“That’s one of the reasons I ran for President: because I believe so strongly that the voices of ordinary Americans were being drowned out by the clamor of a privileged few in Washington,” he said in May 2010, decrying the way Citizens United “gives corporations and other special interests the power to spend unlimited amounts of money — literally millions of dollars — to affect elections throughout our country.”

In 2012, the Obama campaign specifically called out social welfare, or 501(c)(4),  groups that spent hundreds of millions of dollars of anonymous money on political ads.

That’s why campaign finance reformers are so angry: Organizing for Action is a 501(c)(4) that will advocate for the president’s second-term agenda.

The group has said that despite its status, it will voluntarily disclose donors. But it’s not clear whether that will involve full, prompt disclosure of who is giving and how much, or simply providing a list of names at some point.

A spokeswoman for the new group told NBC this week the disclosure issue is “still being worked out.”

Unnamed Democratic officials have told media outlets that the group will take corporate money (though not donations from registered lobbyists). Indeed, at a meeting this month at the Newseum in Washington, Obama campaign aides pitched top Democratic donors, reported Politico, which obtained a ticket to the event.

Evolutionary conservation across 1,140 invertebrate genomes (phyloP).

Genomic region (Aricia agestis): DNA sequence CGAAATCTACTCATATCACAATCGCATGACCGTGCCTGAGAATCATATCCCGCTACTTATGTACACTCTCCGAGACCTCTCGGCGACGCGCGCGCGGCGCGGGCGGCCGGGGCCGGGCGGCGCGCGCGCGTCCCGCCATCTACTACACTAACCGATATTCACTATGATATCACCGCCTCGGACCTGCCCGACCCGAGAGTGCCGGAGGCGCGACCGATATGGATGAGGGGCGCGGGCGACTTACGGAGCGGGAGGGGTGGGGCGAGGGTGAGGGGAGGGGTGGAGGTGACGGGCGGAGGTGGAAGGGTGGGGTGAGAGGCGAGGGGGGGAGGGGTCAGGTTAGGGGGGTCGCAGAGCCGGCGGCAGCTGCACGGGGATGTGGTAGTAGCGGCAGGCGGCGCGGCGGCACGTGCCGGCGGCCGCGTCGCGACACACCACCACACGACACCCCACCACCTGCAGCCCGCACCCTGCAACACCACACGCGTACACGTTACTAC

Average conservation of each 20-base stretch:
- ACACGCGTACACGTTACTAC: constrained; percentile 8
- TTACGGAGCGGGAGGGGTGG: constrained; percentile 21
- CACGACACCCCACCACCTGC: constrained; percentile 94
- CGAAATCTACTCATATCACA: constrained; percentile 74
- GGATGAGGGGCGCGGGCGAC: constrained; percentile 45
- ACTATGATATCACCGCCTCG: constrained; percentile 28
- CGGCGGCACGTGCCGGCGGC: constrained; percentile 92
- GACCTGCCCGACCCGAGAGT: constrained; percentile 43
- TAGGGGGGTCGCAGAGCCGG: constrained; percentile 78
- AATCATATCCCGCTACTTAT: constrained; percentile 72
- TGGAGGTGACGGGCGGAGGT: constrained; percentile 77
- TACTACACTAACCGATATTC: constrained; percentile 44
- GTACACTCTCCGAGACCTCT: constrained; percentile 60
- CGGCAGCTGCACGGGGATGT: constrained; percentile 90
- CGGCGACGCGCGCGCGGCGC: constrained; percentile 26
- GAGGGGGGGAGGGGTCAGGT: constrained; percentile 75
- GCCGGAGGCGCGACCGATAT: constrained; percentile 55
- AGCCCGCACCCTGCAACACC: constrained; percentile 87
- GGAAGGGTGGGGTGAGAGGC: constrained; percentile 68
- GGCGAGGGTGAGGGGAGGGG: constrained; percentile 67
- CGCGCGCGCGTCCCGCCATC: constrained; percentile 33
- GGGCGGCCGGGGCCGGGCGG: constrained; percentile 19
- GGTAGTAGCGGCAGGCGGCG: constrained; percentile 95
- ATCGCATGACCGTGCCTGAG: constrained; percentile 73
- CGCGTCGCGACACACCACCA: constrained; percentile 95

The meeting was sponsored by a trade association founded by Fortune 100 companies, including UnitedHealthcare, Microsoft, Wal-Mart, and Duke Energy.

Social welfare groups are formed to promote the common good and may be involved in politics. Under IRS rules, they are not supposed to be primarily engaged in campaigns.

It’s unclear whether Organizing for Action will get involved in electoral politics as other such nonprofits have in recent years. The group’s spokeswoman told NBC it will run “issue” ads to support Obama’s agenda — but that’s a category of political advocacy that has been open to wide interpretation.

It’s obvious that If Obama had stuck to utilizing his “what should be” principles of campaign financing, he’d have lost in a landslide. He had to utilize “what is” in order to compete.

The real question is how the *@&^!! do we change it? Anyone who can fog a mirror realizes effective campaign finance/lobby reform is at the heart of finding measures to resolve the corrupting forces which continue to rot out our political system.

oh for Christ’s sake Justin.  Grow up and give it a break and what’s with the sinister finger in the camera picture.  Some times flip flops are good.  This is one of those times